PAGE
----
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2007 – The List

Fireworks
First list, then fireworks (photo: Will Scotton, Flickr)

Call this blog predictable, but it is the end of the year and we make…our list. Mostly, it is about things that happened in 2007, but a short outlook on 2008 is also included. We will be back in January with some changes in our blog line-up and of course more news analysis. Until then, we wish a great 2008 to all our readers!

Topic of the year 2007: Climate change
This pick is predictable – the UN climate report, the G8-meeting in Heiligendamm and the summit in Bali were all highly commented and their results controversly discussed. Two questions remain: How long will the public’s attention remain like this and will the nations really be able to find binding and sustainable agreements over CO2-emissions?

Person of the year 2007: Hu Jintao

I did not pick Vladimir Putin because Time Magazine already did. Taking into account how powerful China has become in the last couple of years, Hu Jintao is a proper choice (it does not mean kopfzeiler appreciates or supports his actions, „person of the year“ is a vote for the most influential person).

The American fear of Chinese imports, German’s anxiety of Chinese spies and the Western world’s indignation at China’s backing of the Myanmar junta are just a few examples about the economic and political powerhouse the land of the rising sun has become. Ahead of the Olympic Games, Mr Hu’s government put a lot of effort to present itself as a reasonable player on the world stage.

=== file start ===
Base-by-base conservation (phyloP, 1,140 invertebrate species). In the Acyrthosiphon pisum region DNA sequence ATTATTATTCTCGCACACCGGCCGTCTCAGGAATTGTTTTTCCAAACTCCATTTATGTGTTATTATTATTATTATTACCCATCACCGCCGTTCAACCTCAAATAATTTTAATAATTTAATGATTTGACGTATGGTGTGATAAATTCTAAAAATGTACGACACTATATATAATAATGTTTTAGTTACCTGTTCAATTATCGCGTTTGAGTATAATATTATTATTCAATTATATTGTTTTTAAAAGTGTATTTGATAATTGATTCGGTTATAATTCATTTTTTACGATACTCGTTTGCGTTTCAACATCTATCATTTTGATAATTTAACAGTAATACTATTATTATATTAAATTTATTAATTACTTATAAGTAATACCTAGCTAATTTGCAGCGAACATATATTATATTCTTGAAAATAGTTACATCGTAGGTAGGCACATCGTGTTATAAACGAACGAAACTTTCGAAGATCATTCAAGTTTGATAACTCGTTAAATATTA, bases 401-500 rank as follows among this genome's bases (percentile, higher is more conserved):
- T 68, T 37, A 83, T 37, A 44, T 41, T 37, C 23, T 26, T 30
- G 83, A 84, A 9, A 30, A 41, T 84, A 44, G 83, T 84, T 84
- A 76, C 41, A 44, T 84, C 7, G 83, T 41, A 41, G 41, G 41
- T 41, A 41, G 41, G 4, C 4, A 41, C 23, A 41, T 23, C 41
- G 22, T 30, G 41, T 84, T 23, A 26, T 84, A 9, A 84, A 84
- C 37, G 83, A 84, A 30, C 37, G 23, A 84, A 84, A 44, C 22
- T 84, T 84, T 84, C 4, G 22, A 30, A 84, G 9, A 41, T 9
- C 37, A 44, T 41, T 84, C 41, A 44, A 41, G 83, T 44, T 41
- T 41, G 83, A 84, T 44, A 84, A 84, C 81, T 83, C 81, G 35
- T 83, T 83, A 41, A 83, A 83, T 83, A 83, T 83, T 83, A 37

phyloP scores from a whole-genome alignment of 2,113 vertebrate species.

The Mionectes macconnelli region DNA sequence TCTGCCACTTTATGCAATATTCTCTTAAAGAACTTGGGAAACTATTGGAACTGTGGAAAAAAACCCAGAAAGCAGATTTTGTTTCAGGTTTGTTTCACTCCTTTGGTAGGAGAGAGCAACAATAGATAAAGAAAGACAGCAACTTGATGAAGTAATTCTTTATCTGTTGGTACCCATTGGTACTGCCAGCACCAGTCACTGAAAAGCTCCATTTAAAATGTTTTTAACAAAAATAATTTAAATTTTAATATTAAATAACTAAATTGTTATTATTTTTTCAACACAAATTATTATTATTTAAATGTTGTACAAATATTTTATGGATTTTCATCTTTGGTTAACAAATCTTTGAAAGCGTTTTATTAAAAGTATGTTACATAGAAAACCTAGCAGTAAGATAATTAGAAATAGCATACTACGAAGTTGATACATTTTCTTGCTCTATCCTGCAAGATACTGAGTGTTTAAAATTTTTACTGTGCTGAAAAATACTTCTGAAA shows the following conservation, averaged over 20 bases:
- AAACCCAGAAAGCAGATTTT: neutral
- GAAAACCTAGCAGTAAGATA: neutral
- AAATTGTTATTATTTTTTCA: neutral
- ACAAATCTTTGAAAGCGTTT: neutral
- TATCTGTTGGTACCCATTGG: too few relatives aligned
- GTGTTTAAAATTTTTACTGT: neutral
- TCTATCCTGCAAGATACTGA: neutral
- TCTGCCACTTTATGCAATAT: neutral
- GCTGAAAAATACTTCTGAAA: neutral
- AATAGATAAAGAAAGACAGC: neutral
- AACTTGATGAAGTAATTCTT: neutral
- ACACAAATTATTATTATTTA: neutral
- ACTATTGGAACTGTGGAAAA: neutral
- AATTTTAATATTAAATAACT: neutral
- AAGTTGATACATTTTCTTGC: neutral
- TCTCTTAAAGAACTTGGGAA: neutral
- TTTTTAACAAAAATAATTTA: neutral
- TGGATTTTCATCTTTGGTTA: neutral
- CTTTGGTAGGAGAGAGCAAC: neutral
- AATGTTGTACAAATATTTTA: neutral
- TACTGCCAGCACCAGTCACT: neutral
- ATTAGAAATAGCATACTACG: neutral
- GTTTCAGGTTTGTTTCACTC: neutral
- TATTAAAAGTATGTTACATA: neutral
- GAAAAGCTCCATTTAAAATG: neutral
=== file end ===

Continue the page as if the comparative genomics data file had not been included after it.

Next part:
How long will it last? Its surveillance of the internet and treatment of political opponents lead to a rather gloomy prognosis. Still: Mr Hu and his government may be disliked in the Western world – but this should not be an excuse to use it to stir up prejudice and groundless xenophobia; likewise, its economic blessings may be appreciated, but should not hinder its trade partners to look at the humanitarian abuses and ecological failures in the country.

Most underrated events in 2007:
The conflict in the northern region of the Democratic Republic of Congo.
The conflict in Sri Lanka.
The mproving security situation in Iraq in the last couple of months.
Huge changes in Japanese politics, society and business-rules.

Articles of the year 2007:

Nadya Labi’s story about a murderous internet romance with a twist, Wired.com
Joshua Green’s profile of Karl Rove’s role in the Bush administration, Atlantic Monthly
Emily Nussbaum’s article about “the biggest generation gap since Rock’n Roll”, New York Magazine

Journalist(s) of the year 2007 (national): Klaus Ott, Markus Balser, Hans Leyendecker

Süddeutsche Zeitung’s three reporters did what journalists are there for: exposing failure and corruption. In this case, they revealed Siemens‘ „culture of bribery“ with hundreds of millions paid for bribes and other dark businesses all over the world. The events leventually ed to the resignation of Siemens-CEO Klaus Kleinfeld and board-director Heinrich von Pierer. (Disclaimer: I write for sueddeutsche.de and Süddeutsche Zeitung).

Journalist of the year 2007 (international): James Surowiecki

This is not for a special article, but for his general writings: Business can be so easy – if Mr Surowiecki writes about it in the New Yorker. Equipped with an easy-to-understand, but never trivial language, he explains how the economic system and the business world work, draws amazing historic analogies or illuminates angles that had not even crossed the reader’s mind before.

Most ambitious media launch of the year: Condé Nast’s Portfolio

Cond̩ Nast still invests in print media, and with Portfolio, a high-brow business and lifestyle magazine for managers, they may have found the right crowd that can still afford to buy mags. With high profile journalists and high investments, the publishers take a lot of risk Рif the credit crunch does not continue to ruin the economy, it could well pay off.

Best blog (national): VisualBlog – das VisualOrgasmWeblog